Secure multiparty computation (SMPC)
SMPC is a subfield of homomorphic encryption that distributes computation across systems and multiple encrypted data sources. This technique ensures no party can see the entire data set and limits the information any party can acquire. OpenMined uses SMPC in its PyGrid peer-to-peer platform for private data science and federated learning.
Zero-knowledge proof (ZKP)
ZKP is a set of cryptographic algorithms that enable information to be validated without revealing data that proves it. It plays a crucial role in identity authentication. An individual's age, for example, can be authenticated with ZKP without disclosing their actual date of birth.
Statistical privacy-enhancing technologies
Federated learning is a machine learning technique that enables individual devices or systems to collaboratively learn a shared prediction model, while keeping data stored locally. A mobile phone, for example, downloads the current model, improves it by learning from data on the phone and uploads only its summarized changes to the centralized model. From there, the changes are averaged with other device updates to improve the shared model.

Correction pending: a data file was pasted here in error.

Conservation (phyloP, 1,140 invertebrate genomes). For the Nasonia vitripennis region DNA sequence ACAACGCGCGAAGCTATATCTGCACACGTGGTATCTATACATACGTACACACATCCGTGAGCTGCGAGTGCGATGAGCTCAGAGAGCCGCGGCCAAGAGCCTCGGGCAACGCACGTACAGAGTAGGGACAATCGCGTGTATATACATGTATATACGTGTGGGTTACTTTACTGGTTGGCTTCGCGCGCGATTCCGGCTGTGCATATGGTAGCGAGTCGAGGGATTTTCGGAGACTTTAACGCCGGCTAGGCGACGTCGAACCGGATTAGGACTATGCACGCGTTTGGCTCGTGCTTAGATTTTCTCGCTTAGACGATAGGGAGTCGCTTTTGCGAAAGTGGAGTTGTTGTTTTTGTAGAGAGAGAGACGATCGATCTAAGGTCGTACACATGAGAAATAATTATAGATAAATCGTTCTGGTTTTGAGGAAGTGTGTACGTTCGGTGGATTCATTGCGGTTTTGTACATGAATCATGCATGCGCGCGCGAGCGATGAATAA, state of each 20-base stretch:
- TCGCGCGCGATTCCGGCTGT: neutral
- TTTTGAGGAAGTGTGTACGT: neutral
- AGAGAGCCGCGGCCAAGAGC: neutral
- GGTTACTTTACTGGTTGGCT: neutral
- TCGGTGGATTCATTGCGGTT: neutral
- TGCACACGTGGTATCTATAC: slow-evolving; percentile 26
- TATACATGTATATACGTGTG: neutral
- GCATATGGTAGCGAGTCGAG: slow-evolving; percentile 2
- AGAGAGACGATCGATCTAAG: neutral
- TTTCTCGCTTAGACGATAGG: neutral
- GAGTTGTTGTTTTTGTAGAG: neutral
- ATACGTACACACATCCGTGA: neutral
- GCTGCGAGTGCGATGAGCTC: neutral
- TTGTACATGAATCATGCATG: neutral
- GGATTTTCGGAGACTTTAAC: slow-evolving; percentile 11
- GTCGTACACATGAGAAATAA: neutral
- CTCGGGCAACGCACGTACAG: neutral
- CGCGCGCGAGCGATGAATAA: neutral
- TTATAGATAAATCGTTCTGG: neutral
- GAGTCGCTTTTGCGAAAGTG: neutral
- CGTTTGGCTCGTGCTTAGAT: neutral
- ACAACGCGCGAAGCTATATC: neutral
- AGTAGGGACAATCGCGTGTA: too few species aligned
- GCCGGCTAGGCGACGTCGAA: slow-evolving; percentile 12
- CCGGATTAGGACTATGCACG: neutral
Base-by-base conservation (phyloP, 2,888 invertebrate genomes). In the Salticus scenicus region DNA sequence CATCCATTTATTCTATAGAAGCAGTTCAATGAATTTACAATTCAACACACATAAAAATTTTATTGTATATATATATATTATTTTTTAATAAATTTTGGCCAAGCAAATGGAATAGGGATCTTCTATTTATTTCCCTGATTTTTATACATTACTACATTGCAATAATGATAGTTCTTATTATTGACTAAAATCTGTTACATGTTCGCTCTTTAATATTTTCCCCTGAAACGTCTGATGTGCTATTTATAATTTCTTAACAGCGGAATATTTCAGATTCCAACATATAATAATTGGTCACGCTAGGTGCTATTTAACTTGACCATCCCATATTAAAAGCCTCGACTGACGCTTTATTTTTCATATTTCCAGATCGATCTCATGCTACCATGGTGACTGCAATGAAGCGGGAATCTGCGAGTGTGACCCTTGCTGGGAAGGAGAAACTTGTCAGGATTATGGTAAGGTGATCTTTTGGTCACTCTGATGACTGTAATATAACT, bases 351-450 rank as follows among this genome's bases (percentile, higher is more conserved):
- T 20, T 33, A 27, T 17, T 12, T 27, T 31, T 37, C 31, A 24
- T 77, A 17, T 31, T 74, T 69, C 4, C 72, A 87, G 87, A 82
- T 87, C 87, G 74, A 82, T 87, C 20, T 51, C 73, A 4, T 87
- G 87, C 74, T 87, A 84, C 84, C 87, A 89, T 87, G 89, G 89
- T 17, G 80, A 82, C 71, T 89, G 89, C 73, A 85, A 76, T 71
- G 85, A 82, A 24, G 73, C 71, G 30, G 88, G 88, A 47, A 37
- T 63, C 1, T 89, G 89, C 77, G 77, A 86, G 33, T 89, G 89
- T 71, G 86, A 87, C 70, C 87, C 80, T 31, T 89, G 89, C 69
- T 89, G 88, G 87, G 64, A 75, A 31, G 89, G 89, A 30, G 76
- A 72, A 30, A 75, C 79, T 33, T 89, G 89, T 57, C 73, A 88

Multiple entities can build smarter machine learning models without sharing data using federated learning. It also reduces the amount of data that must be stored on a centralized server or in cloud storage. Google uses federated learning in Gboard on Android to suggest improvements to the next iteration of Gboard's query suggestion model.
Generative adversarial networks (GANs)
GANs generate new, synthetic instances of data that mimic a real data set. This method provides analysists, researchers and machine learning systems with large amounts of high-quality synthetic data. GANs' ability to recognize complex patterns within data is being used to quickly find anomalies in medical tests and network traffic.
Various methods, including pseudonymization, obfuscation and data masking, can be used to replace or obscure sensitive information by interchanging sensitive data with fictitious, distracting or misleading data. This is a common practice used by businesses to protect users' sensitive data and comply with privacy laws. Certain anonymization techniques, such as removing columns containing personally identifiable information (PII) or masking data, can be susceptible to reidentification.